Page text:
void run();
    HANDLE eventHandle;
    bool keepRunning;

public slots:




#include "wineventtestthread.h"
#include <QDebug>

WinEventTestThread::WinEventTestThread(HANDLE eventH, QObject *parent) :
    this->eventHandle = eventH;
    this->keepRunning = false;

void WinEventTestThread::run()
    qDebug() << "Test thread ID: " << QThread::currentThreadId();
    this->keepRunning = true;

    while (this->keepRunning)
        // wait a second

        // signal the windows event
        if (SetEvent(this->eventHandle) == 0)
            qDebug() << "Test thread: Error signaling event";
            qDebug() << "Signaled event in thread " << QThread::currentThreadId();



#include <windows.h>
#include <QMainWindow>
#include <QtCore/private/qwineventnotifier_p.h>
#include "wineventtestthread.h"

namespace Ui {
    class MainWindow;

class MainWindow : public QMainWindow

    explicit MainWindow(QWidget *parent = 0);
    Ui::MainWindow *ui;
    WinEventTestThread *thread;
    HANDLE eventHandle;
    QWinEventNotifier *notifier;
private slots:
    void eventSignaled(HANDLE h);

#endif // MAINWINDOW_H


#include "mainwindow.h"
#include "ui_mainwindow.h"
#include <QDebug>

MainWindow::MainWindow(QWidget *parent) :
    ui(new Ui::MainWindow)

    // create the windows event
    qDebug() << "Main thread ID: " << QThread::currentThreadId();

    this->eventHandle = CreateEvent(NULL, FALSE, FALSE, NULL);

    if (this->eventHandle == NULL)
        qDebug() << "Error creating event handle.";
        // set up notifications when it's signaled
        notifier = new QWinEventNotifier(this->eventHandle);
        connect(notifier, SIGNAL(activated(HANDLE)), SLOT(eventSignaled(HANDLE)));
        thread = new WinEventTestThread(this->eventHandle);

        // start the test thread (it will start signaling the windows event)

    delete ui;

void MainWindow::eventSignaled(HANDLE h)
    qDebug() << "Signal received in thread " << QThread::currentThreadId();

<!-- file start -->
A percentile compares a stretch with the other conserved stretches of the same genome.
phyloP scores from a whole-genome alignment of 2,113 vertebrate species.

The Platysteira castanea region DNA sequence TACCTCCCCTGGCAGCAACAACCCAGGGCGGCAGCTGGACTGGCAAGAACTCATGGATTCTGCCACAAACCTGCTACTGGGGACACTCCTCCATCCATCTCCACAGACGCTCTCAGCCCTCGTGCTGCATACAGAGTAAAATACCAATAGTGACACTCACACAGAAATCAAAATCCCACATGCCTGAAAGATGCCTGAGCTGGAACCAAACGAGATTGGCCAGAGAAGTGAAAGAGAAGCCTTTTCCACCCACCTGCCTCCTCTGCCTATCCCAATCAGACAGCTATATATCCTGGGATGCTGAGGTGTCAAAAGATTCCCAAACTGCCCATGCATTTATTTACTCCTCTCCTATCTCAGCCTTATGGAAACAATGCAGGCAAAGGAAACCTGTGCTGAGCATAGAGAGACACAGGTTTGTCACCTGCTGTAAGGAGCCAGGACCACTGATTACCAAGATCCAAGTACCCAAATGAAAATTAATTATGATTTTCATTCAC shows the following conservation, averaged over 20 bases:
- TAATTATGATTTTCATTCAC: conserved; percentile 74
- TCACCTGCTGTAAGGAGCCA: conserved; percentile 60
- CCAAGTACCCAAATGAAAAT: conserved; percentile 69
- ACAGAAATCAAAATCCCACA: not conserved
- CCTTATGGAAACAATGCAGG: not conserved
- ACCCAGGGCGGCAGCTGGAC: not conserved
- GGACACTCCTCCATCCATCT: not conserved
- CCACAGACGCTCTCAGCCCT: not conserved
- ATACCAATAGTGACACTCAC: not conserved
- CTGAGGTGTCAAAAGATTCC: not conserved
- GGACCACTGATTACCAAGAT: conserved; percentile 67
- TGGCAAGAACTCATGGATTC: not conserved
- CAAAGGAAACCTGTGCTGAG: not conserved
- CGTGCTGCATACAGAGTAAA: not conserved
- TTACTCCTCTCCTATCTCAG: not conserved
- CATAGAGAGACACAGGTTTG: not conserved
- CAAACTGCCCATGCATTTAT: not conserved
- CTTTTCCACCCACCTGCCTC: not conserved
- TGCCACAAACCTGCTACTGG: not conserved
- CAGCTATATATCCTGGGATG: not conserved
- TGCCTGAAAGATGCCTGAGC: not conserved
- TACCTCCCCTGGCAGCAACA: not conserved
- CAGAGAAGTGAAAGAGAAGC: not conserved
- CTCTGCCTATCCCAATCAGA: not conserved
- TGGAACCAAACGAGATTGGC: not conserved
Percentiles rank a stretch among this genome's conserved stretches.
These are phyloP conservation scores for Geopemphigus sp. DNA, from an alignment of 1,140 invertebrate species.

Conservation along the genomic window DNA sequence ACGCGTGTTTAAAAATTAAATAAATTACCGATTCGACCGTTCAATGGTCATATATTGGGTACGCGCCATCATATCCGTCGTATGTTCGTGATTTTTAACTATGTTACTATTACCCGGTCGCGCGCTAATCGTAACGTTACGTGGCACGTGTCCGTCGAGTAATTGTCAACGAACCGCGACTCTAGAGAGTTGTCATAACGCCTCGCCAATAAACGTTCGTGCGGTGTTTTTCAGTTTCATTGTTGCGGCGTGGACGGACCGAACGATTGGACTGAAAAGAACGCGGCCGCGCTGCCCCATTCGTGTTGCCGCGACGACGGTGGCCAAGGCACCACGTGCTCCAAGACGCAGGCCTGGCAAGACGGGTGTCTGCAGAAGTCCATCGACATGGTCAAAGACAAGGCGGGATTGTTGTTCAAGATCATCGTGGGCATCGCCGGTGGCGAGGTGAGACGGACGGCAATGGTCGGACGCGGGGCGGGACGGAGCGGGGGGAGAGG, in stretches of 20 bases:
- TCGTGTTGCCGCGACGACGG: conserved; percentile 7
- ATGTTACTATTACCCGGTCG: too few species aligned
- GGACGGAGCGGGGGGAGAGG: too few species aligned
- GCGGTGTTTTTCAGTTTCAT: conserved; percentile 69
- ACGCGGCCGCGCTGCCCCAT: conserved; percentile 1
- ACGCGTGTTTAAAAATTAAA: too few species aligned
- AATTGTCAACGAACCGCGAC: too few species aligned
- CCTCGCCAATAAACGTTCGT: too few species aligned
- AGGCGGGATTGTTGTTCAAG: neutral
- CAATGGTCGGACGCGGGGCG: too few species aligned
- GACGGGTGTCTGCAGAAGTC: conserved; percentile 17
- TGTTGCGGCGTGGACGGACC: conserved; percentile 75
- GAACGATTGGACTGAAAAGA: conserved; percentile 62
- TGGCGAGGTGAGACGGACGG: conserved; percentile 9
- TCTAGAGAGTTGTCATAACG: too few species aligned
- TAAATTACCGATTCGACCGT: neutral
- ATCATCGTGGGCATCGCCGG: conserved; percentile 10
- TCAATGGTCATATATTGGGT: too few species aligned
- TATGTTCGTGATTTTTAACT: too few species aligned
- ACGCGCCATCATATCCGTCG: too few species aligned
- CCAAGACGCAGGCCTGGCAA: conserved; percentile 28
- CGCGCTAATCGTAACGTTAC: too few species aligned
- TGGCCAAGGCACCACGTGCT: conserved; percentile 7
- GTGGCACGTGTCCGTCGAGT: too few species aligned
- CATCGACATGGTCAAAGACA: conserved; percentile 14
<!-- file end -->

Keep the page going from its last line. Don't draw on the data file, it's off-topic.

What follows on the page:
Recently I’ve been reading about how Flash has its own “cookies” where websites can store data, called Local Shared Objects. People who don’t like the possibility of being tracked often delete their browser’s cookies, but many people overlook the Flash Local Shared Object collection. I consider myself a savvy computer user, and I certainly didn’t think of them until the last couple of months.

Flash Player Settings Manager

You can edit the settings that specify which websites are allowed (and not allowed) to save flash cookies using Adobe’s web-based Website Storage Settings panel. Unfortunately, to be frank, it sucks. Why? I’ll tell you why:

  1. You can’t sort the list of websites. The order they appear in the list is totally arbitrary (to my knowledge). If I’m looking for a specific website to delete its cookies, I have to search through the entire list until I find it. I can’t use my brain to do a binary search on it, since it’s not sorted. 😉
  2. You can’t search for a specific website in the list. Honestly, if I could search for a site by name, I wouldn’t really care about complaint #1 above. But since I can’t, it also belongs on this list.
  3. The scrollable list of websites is only four items high. It’s bad enough that it’s in an arbitrary order, but searching through a long list is absolutely hellish when the list can only show four items at a time.

No offense intended toward the designer of this panel. I’m a developer, and I know I’ve made my fair share of UIs that could use some improvement. I doubt many people use the panel anyway, so it’s probably not high on any kind of priority list. Anyway, the point of this post is not to trash on Adobe’s settings manager, but it’s to recommend an alternative.

I was going to write my own editor for these storage settings, but then I discovered that BetterPrivacy already exists. It’s a Firefox extension that allows you to do pretty much everything the Website Storage Settings panel does, but in a much less masochistic manner. I didn’t do any searching for such an add-on for Internet Explorer, Safari, or Chrome, but they may exist. Anyway, I may still make an app to edit these suckers just for fun, although others probably already exist.

If you don’t mind forbidding all websites from saving Flash cookies, which may cause you to lose saved usernames in Flash websites (if that matters), you can forget having to deal with BetterPrivacy. Instead, delete all your Flash cookies in the Website Storage Settings panel I already mentioned, and then set the global size to zero (and “Never Ask Again”) at the Global Storage Settings panel. Doing so will prevent Flash from saving Local Shared Objects, period.

That’s all for now!

This is my first post. It’s nothing special–just making sure it all works okay.

So here’s the deal. In my time as a developer, I’ve done a lot of stuff. I’ve never bothered to document a lot of it. I’ve always thought it would be cool to write about stuff that I work on for future reference for anybody else (or even me). So now, when I do stuff, basic or advanced or whatever, I’m going to try to remember to write about it in this blog. It could be about compiling a toolchain on Mac OS X, it could be compiling an embedded Linux kernel, it could be about OpenOCD debugging on Windows with Eclipse, or anything else. The possibilities are endless. It might not even always have to do with computers. We’ll see!